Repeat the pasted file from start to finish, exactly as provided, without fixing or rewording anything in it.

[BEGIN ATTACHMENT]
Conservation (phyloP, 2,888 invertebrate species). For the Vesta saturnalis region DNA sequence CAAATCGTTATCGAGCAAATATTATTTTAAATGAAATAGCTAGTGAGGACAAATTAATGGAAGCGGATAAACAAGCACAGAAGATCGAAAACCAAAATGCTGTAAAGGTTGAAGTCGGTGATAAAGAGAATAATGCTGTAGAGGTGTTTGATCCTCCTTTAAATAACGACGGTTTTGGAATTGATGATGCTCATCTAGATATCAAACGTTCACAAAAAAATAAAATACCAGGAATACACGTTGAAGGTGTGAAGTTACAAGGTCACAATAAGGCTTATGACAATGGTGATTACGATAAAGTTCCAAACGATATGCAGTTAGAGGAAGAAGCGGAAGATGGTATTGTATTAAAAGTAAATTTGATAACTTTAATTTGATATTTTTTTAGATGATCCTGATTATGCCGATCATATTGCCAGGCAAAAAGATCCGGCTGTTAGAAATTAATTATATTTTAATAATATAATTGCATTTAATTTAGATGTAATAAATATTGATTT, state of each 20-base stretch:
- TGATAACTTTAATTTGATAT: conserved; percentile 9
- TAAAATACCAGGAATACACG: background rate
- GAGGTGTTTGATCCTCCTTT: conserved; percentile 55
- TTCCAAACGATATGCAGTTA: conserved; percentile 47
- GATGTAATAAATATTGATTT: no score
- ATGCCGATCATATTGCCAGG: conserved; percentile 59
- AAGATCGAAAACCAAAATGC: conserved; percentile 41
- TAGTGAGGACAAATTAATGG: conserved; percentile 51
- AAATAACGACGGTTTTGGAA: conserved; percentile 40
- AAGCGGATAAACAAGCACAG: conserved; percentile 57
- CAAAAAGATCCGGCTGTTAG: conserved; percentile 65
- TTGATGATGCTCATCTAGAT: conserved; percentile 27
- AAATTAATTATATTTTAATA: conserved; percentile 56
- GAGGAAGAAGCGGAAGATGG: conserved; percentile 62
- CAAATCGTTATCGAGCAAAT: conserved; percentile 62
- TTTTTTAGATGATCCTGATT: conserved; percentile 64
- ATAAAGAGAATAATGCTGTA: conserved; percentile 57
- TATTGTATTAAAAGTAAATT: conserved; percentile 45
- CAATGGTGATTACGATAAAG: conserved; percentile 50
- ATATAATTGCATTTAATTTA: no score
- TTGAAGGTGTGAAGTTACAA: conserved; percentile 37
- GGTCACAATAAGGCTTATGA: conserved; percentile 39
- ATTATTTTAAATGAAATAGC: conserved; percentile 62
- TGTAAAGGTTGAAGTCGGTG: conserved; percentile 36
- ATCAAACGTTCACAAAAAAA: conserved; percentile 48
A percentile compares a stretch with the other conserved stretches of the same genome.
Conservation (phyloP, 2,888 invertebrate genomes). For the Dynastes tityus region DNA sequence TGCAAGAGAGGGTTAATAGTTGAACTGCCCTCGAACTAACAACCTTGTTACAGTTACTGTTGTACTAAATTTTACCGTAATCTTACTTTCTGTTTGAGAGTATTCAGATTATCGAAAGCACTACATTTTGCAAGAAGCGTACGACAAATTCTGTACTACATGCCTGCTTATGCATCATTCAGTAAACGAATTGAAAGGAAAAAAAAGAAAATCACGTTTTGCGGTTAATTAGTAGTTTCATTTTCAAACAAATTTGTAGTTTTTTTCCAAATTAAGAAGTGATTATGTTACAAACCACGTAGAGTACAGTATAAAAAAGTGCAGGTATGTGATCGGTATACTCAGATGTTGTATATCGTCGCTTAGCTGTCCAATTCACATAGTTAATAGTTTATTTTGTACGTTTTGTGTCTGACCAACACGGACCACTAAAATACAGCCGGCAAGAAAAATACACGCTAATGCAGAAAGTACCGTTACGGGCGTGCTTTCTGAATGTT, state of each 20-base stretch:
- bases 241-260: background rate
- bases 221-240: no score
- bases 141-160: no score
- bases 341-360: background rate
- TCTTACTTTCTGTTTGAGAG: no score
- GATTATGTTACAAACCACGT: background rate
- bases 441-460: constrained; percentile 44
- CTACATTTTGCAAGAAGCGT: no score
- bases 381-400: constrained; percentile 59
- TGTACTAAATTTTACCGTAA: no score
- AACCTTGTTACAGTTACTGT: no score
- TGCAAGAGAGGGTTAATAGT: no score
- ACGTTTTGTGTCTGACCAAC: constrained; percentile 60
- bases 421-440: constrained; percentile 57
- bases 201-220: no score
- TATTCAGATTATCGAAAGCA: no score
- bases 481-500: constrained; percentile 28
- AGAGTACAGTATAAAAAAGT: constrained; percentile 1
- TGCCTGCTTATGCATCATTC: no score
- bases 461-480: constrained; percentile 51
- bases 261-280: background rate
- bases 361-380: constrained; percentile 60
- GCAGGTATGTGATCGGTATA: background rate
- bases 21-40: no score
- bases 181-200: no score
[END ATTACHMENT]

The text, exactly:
Conservation (phyloP, 2,888 invertebrate species). For the Vesta saturnalis region DNA sequence CAAATCGTTATCGAGCAAATATTATTTTAAATGAAATAGCTAGTGAGGACAAATTAATGGAAGCGGATAAACAAGCACAGAAGATCGAAAACCAAAATGCTGTAAAGGTTGAAGTCGGTGATAAAGAGAATAATGCTGTAGAGGTGTTTGATCCTCCTTTAAATAACGACGGTTTTGGAATTGATGATGCTCATCTAGATATCAAACGTTCACAAAAAAATAAAATACCAGGAATACACGTTGAAGGTGTGAAGTTACAAGGTCACAATAAGGCTTATGACAATGGTGATTACGATAAAGTTCCAAACGATATGCAGTTAGAGGAAGAAGCGGAAGATGGTATTGTATTAAAAGTAAATTTGATAACTTTAATTTGATATTTTTTTAGATGATCCTGATTATGCCGATCATATTGCCAGGCAAAAAGATCCGGCTGTTAGAAATTAATTATATTTTAATAATATAATTGCATTTAATTTAGATGTAATAAATATTGATTT, state of each 20-base stretch:
- TGATAACTTTAATTTGATAT: conserved; percentile 9
- TAAAATACCAGGAATACACG: background rate
- GAGGTGTTTGATCCTCCTTT: conserved; percentile 55
- TTCCAAACGATATGCAGTTA: conserved; percentile 47
- GATGTAATAAATATTGATTT: no score
- ATGCCGATCATATTGCCAGG: conserved; percentile 59
- AAGATCGAAAACCAAAATGC: conserved; percentile 41
- TAGTGAGGACAAATTAATGG: conserved; percentile 51
- AAATAACGACGGTTTTGGAA: conserved; percentile 40
- AAGCGGATAAACAAGCACAG: conserved; percentile 57
- CAAAAAGATCCGGCTGTTAG: conserved; percentile 65
- TTGATGATGCTCATCTAGAT: conserved; percentile 27
- AAATTAATTATATTTTAATA: conserved; percentile 56
- GAGGAAGAAGCGGAAGATGG: conserved; percentile 62
- CAAATCGTTATCGAGCAAAT: conserved; percentile 62
- TTTTTTAGATGATCCTGATT: conserved; percentile 64
- ATAAAGAGAATAATGCTGTA: conserved; percentile 57
- TATTGTATTAAAAGTAAATT: conserved; percentile 45
- CAATGGTGATTACGATAAAG: conserved; percentile 50
- ATATAATTGCATTTAATTTA: no score
- TTGAAGGTGTGAAGTTACAA: conserved; percentile 37
- GGTCACAATAAGGCTTATGA: conserved; percentile 39
- ATTATTTTAAATGAAATAGC: conserved; percentile 62
- TGTAAAGGTTGAAGTCGGTG: conserved; percentile 36
- ATCAAACGTTCACAAAAAAA: conserved; percentile 48
A percentile compares a stretch with the other conserved stretches of the same genome.
Conservation (phyloP, 2,888 invertebrate genomes). For the Dynastes tityus region DNA sequence TGCAAGAGAGGGTTAATAGTTGAACTGCCCTCGAACTAACAACCTTGTTACAGTTACTGTTGTACTAAATTTTACCGTAATCTTACTTTCTGTTTGAGAGTATTCAGATTATCGAAAGCACTACATTTTGCAAGAAGCGTACGACAAATTCTGTACTACATGCCTGCTTATGCATCATTCAGTAAACGAATTGAAAGGAAAAAAAAGAAAATCACGTTTTGCGGTTAATTAGTAGTTTCATTTTCAAACAAATTTGTAGTTTTTTTCCAAATTAAGAAGTGATTATGTTACAAACCACGTAGAGTACAGTATAAAAAAGTGCAGGTATGTGATCGGTATACTCAGATGTTGTATATCGTCGCTTAGCTGTCCAATTCACATAGTTAATAGTTTATTTTGTACGTTTTGTGTCTGACCAACACGGACCACTAAAATACAGCCGGCAAGAAAAATACACGCTAATGCAGAAAGTACCGTTACGGGCGTGCTTTCTGAATGTT, state of each 20-base stretch:
- bases 241-260: background rate
- bases 221-240: no score
- bases 141-160: no score
- bases 341-360: background rate
- TCTTACTTTCTGTTTGAGAG: no score
- GATTATGTTACAAACCACGT: background rate
- bases 441-460: constrained; percentile 44
- CTACATTTTGCAAGAAGCGT: no score
- bases 381-400: constrained; percentile 59
- TGTACTAAATTTTACCGTAA: no score
- AACCTTGTTACAGTTACTGT: no score
- TGCAAGAGAGGGTTAATAGT: no score
- ACGTTTTGTGTCTGACCAAC: constrained; percentile 60
- bases 421-440: constrained; percentile 57
- bases 201-220: no score
- TATTCAGATTATCGAAAGCA: no score
- bases 481-500: constrained; percentile 28
- AGAGTACAGTATAAAAAAGT: constrained; percentile 1
- TGCCTGCTTATGCATCATTC: no score
- bases 461-480: constrained; percentile 51
- bases 261-280: background rate
- bases 361-380: constrained; percentile 60
- GCAGGTATGTGATCGGTATA: background rate
- bases 21-40: no score
- bases 181-200: no score